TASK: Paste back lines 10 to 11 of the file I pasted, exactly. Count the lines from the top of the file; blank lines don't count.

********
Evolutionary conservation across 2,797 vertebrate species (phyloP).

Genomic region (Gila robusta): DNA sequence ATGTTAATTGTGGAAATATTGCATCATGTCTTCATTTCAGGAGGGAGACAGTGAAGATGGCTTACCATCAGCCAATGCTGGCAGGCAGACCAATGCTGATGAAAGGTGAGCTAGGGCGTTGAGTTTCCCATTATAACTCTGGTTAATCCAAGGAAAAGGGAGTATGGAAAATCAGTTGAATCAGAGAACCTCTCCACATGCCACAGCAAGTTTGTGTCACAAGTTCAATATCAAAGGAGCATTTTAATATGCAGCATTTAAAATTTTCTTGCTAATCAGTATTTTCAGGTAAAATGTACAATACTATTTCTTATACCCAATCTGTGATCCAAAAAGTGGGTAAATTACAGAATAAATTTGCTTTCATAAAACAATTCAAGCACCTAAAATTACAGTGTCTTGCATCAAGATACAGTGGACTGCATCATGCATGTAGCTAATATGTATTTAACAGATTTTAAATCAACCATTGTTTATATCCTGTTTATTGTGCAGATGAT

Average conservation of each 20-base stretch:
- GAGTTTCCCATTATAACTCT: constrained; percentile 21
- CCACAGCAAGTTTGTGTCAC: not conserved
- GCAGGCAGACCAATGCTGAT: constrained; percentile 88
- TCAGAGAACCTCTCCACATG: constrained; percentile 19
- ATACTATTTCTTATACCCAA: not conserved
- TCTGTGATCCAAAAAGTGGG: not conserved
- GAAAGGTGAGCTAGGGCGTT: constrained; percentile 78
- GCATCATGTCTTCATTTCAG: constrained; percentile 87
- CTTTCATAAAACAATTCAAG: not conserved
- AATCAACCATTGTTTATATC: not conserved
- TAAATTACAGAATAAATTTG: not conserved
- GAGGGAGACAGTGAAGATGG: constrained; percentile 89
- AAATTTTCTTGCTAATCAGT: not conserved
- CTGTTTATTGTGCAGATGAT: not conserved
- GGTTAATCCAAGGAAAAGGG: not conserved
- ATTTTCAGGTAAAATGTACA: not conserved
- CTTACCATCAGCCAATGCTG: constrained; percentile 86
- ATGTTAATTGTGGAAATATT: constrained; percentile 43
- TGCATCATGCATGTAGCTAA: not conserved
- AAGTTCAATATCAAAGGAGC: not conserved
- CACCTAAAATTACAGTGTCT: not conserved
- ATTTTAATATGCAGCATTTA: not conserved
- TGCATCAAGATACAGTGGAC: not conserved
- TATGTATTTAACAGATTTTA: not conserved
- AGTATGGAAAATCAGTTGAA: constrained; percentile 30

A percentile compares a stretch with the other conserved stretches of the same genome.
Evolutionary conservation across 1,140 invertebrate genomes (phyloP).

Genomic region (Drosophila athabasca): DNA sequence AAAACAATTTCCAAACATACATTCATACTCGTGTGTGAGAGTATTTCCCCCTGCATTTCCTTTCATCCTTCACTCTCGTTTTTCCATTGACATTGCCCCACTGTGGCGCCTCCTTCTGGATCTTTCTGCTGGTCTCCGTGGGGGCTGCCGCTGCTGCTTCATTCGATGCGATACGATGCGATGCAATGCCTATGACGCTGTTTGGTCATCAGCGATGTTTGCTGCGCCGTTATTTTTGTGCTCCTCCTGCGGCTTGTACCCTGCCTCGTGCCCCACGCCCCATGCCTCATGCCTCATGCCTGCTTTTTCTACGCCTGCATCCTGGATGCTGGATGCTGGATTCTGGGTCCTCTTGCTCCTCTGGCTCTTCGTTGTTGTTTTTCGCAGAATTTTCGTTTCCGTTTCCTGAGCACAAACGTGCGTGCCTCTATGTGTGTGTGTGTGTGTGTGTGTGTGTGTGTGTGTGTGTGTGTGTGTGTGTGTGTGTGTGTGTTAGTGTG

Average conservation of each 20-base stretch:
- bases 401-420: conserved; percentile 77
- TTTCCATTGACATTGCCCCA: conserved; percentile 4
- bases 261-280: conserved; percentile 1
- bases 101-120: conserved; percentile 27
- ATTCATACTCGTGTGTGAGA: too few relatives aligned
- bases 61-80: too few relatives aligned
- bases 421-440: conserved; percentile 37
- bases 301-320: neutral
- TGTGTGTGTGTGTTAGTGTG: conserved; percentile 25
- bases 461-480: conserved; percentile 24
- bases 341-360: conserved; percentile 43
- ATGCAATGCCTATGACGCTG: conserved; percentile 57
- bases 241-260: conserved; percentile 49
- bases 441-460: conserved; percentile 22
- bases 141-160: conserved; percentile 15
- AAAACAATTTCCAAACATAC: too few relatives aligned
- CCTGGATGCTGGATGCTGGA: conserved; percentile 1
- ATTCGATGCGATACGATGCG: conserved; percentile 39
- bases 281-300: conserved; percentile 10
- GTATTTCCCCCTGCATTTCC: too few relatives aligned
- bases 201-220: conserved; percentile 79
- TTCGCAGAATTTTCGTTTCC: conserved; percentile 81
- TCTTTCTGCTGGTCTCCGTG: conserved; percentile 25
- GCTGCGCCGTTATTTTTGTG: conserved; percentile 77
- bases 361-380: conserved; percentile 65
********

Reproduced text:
- GAAAGGTGAGCTAGGGCGTT: constrained; percentile 78
- GCATCATGTCTTCATTTCAG: constrained; percentile 87